The Nature Connection by Clare Walker Leslie has been part of our book collection for over a year, and it’s been such a worthwhile book for our nature-deprived family that I thought it was high time to review it here. This book is responsible for getting my kids excited about spending time outdoors, and the activities inside are so well designed that once underway it’s close to impossible to bring them back inside.
With Earth Day right around the corner, this book would be an AWESOME gift for nature-loving kids.
Let’s take a peek…
The Nature Connection Book Review
The book encourages kids (ages 8-13) to get outside, and enjoy nature. And it works!
Note: The Nature Connection is designed as a interactive journal, meaning that you write and draw right on its pages. If you’re planning to use this with more than one child, you’ll want to offer them separate notebooks or buy a copy for each child.
Take a look at this video with the author and a group of school kids:
“I’m trying to win over kids who are much more interested in Game Boys and the internet because they have not had a grandfather go fishing with them. They haven’t had a grandma go berry picking with them. They haven’t had anybody take them outside and share with them the love of nature. This is why today so many kids don’t like nature. Because nobody has shown them how to be outside.”
Yes! And this is partly why my poor suburban kids, raised by a city mama, sometimes freak out at the thought of taking hikes. Sigh.
The book begins with tips on how to be a naturalist. It also includes ideas such as what to pack in your outdoor adventure kit and worksheets for tracking the phases of the moon (see the end of this review for a link to this as a FREE resource).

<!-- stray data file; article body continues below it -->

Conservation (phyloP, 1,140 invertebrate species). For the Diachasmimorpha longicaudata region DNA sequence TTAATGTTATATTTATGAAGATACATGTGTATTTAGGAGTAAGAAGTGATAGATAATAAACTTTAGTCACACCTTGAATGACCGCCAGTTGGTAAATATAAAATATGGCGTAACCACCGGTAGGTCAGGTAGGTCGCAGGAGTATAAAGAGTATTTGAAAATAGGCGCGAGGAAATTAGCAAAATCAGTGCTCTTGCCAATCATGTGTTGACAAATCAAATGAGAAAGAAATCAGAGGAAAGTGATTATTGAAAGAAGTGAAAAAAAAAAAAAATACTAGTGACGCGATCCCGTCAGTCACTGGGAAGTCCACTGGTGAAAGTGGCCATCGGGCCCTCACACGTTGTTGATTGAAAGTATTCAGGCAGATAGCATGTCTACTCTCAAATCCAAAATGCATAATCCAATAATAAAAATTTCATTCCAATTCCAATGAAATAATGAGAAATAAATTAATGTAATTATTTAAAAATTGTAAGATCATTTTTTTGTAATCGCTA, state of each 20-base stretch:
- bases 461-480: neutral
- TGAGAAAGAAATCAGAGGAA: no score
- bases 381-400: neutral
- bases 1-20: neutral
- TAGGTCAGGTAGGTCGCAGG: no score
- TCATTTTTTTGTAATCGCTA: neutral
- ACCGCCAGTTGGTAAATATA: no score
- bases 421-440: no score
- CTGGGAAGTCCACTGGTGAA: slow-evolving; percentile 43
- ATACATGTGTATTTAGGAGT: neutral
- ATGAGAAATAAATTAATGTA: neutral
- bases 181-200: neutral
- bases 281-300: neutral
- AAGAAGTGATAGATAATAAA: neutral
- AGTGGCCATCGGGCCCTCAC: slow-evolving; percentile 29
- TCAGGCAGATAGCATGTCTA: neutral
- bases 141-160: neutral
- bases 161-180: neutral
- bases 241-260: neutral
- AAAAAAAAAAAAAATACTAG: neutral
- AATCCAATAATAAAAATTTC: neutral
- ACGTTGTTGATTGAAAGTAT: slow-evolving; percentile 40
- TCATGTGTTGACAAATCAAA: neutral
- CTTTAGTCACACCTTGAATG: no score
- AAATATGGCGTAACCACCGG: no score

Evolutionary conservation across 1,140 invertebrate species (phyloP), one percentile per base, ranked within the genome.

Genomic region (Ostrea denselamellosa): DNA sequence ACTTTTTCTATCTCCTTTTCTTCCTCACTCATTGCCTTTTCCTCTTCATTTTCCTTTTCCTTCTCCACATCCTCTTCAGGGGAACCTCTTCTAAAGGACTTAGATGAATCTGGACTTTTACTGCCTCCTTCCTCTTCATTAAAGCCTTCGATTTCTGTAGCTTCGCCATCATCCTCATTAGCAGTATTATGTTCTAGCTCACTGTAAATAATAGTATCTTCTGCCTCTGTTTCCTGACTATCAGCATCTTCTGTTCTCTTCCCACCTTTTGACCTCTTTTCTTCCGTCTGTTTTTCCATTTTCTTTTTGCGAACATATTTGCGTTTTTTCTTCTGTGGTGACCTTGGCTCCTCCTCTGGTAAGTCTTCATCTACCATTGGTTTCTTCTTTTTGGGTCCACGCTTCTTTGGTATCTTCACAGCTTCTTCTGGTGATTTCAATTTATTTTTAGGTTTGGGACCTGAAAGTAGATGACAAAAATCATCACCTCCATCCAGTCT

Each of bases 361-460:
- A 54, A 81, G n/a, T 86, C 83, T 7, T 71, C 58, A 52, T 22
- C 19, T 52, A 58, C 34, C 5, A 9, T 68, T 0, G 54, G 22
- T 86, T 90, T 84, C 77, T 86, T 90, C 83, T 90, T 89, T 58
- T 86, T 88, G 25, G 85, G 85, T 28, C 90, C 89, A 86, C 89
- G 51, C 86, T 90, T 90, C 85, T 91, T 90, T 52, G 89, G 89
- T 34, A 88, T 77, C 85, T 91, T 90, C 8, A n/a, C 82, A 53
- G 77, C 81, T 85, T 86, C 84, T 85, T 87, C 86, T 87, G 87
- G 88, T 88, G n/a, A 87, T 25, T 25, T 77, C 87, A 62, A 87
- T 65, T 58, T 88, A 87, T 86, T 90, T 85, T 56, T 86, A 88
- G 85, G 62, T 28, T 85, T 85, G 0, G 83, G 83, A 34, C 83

We’ve been carrying Adventure Kits around for a while now (we call them “Adventure Packs”) and we got some new ideas to include clips and a pen knife that weren’t already in them. This makes sense since we started carrying these packs around from age two, when pen knives weren’t exactly needed.
This introduction is followed with a month-to-month guide of twelve sections for tracking and noticing how nature changes throughout the year. You can see a few of our entries from the winter months below.
Each of the “month” sections invites you to do “Nature Quests” and describe what you see. The monthly sections also include short narratives, activities, and ideas for exploring the unique qualities of each season. In February we searched for animal tracks (easy to find in snow and mud) and learned about how the groundhog searches for its shadow.
This Winter we spent some time in Lake Tahoe, California, which is far more seasonal than the sunny Bay Area where we live. While you can see snow in the distant mountains, the area has had what some call the worst winter ever and that little mound of dirt just off-shore is usually underwater. The drought has been really hard on us Californians!
While walking around that mound, my 6-year old hunted for treasures amongst the small shells and discovered what she thought was a bone. Yes, I think she was right!
She was fascinated by it, chose it for her “Picture of the Month” drawing, and wanted to bring it into school to show her friends.
For families like ours that have to make treks to spend time in nature, this book is a goldmine. When I tell my kids that we’re going on an outdoor adventure and mention that we’re bringing this book along, excitement mounts!
Buy The Nature Connection
You can find The Nature Connection on Amazon (affiliate) and you can download free worksheets for The Nature Connection from the publisher, Storey. We haven’t started a Moon Journal yet, and my kids are excited to give it a go. Thanks, Storey!